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HST Takes Effect Canada Day & Motorists Bracing For Price Hike At The Pumps

This year, July 1st marks the 143rd anniversary of Confederation and the official implementation of the harmonized sales tax in Ontario.

As of Thursday, you’ll be shelling out more money for several items and services, including gas.

The prices at the pumps have been falling over the past two days, but on Thursday the cost of filling up will jump eight per cent.

Many motorists are expected to hit gas stations Wednesday for a top-up. Gas is currently about 96.5 cents a litre, but on Canada Day the price will jump to about $1.04.

Immediate price increases on electricity, diesel, home heating oil and natural gas kick in July 1.

The HST combines the five per cent goods and services tax with the eight per cent provincial sales tax.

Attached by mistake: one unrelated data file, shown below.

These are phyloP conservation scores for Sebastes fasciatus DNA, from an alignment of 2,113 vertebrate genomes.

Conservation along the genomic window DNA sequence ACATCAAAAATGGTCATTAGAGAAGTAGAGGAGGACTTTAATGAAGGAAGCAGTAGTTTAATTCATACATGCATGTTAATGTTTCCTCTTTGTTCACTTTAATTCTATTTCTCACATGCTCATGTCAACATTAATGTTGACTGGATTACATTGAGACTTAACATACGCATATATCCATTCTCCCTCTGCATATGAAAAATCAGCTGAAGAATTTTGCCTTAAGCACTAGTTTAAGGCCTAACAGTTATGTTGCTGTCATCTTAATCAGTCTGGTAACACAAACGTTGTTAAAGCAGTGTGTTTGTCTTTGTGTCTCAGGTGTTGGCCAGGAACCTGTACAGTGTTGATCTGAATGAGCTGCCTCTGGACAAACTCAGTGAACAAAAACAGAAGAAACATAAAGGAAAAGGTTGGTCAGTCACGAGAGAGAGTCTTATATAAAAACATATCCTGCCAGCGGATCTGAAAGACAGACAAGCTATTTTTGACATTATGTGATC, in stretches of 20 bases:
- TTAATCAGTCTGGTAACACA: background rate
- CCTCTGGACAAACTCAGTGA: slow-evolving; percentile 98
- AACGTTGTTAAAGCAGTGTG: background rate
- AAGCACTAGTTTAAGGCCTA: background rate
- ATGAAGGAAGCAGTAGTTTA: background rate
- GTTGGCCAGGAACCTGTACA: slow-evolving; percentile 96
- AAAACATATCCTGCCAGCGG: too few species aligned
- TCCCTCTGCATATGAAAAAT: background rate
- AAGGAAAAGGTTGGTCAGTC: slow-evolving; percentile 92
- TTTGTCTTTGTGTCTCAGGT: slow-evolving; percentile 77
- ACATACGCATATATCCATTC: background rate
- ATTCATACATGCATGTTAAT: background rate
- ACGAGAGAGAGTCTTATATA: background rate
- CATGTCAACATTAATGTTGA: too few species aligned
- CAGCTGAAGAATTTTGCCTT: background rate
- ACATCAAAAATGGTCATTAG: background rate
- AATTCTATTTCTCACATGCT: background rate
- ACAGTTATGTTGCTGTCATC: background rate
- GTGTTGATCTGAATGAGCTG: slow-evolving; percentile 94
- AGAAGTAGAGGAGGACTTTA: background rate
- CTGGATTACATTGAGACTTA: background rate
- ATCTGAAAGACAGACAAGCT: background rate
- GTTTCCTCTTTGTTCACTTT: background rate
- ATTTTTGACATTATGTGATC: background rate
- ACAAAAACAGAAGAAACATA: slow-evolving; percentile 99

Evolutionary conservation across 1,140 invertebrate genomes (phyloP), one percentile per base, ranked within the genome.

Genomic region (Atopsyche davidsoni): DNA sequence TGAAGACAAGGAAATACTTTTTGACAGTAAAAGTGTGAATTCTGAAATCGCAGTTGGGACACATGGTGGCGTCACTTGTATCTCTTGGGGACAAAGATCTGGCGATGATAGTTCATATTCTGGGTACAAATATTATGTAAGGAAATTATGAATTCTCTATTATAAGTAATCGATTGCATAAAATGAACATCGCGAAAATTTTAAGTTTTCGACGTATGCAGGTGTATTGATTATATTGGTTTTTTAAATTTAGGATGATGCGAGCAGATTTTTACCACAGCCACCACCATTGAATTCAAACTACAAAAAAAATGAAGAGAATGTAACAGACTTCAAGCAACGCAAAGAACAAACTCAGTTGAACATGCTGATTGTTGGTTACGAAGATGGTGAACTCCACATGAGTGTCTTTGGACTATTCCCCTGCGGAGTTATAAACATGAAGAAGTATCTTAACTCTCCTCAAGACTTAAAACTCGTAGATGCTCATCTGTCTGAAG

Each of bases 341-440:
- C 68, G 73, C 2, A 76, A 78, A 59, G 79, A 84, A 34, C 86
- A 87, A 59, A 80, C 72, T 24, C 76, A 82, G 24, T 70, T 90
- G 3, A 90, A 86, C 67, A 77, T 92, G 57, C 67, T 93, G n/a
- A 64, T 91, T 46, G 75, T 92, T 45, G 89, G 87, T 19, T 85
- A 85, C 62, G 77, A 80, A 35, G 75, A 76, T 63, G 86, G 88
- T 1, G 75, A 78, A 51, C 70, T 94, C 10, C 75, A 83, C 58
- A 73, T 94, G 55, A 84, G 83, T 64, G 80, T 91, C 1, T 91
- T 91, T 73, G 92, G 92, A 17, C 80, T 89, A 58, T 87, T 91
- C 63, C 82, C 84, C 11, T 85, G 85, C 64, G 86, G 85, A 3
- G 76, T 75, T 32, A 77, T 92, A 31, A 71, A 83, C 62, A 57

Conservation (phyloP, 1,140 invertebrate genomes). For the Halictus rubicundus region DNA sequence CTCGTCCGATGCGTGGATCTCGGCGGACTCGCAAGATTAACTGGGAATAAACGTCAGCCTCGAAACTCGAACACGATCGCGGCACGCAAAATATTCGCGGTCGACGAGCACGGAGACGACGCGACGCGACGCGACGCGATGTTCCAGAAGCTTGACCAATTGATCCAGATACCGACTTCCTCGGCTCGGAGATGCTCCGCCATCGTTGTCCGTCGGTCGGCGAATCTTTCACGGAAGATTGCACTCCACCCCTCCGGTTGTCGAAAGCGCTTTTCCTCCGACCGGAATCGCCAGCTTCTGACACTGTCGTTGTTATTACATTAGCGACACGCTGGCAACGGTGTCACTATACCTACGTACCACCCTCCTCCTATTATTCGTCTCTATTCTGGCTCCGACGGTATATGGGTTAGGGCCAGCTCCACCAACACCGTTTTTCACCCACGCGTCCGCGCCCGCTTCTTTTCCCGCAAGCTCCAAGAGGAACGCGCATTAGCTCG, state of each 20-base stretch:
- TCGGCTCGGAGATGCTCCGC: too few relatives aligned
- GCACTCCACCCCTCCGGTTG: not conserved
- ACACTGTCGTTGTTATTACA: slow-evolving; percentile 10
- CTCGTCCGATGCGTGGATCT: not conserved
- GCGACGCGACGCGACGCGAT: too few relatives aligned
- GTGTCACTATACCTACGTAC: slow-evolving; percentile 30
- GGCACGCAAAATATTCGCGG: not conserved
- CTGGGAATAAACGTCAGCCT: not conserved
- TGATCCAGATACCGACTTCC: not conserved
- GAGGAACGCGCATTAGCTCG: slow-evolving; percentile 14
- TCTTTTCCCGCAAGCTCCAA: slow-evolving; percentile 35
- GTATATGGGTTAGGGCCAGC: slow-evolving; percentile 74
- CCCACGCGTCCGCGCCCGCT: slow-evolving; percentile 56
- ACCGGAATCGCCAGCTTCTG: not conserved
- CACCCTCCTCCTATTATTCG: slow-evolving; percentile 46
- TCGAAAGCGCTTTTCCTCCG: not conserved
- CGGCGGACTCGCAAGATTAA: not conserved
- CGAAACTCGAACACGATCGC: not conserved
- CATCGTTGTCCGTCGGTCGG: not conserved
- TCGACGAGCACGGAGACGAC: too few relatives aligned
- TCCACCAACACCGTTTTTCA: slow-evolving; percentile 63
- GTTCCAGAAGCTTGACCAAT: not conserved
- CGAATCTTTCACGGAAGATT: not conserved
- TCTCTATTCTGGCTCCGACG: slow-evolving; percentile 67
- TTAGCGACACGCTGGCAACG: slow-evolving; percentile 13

Much attention has been paid to items and services that will now be subject to extra tax, including funerals, Internet bills, haircuts, gym memberships, home heating fuel and electricity, new home purchases over $400,000 and live theatre packages.

But 83 per cent of items and services in the province won’t be subject to any new tax.

Some items are exempt from the provincial portion of the harmonized tax, including children’s clothing, books, resale homes, feminine hygiene products and prepared foods under $4.

A look at what’s taxable and what’s not under the HST

And other items are exempt from the HST altogether, including child care services, basic groceries, residential rent and music lessons.

Ontario Premier Dalton McGuinty insists the HST will cut costs for businesses because it will eliminate tax paid at every step of production. He claims those outlets will then pass those savings on to consumers.

The HST also kicks in on July 1st in British Columbia. Quebec, Nova Scotia, New Brunswick and Newfoundland and Labrador also have the harmonized sales tax.

Critics claim it’s an outright cash grab and increasing prices on certain items while the economy is still shaky is bad news for Ontarians.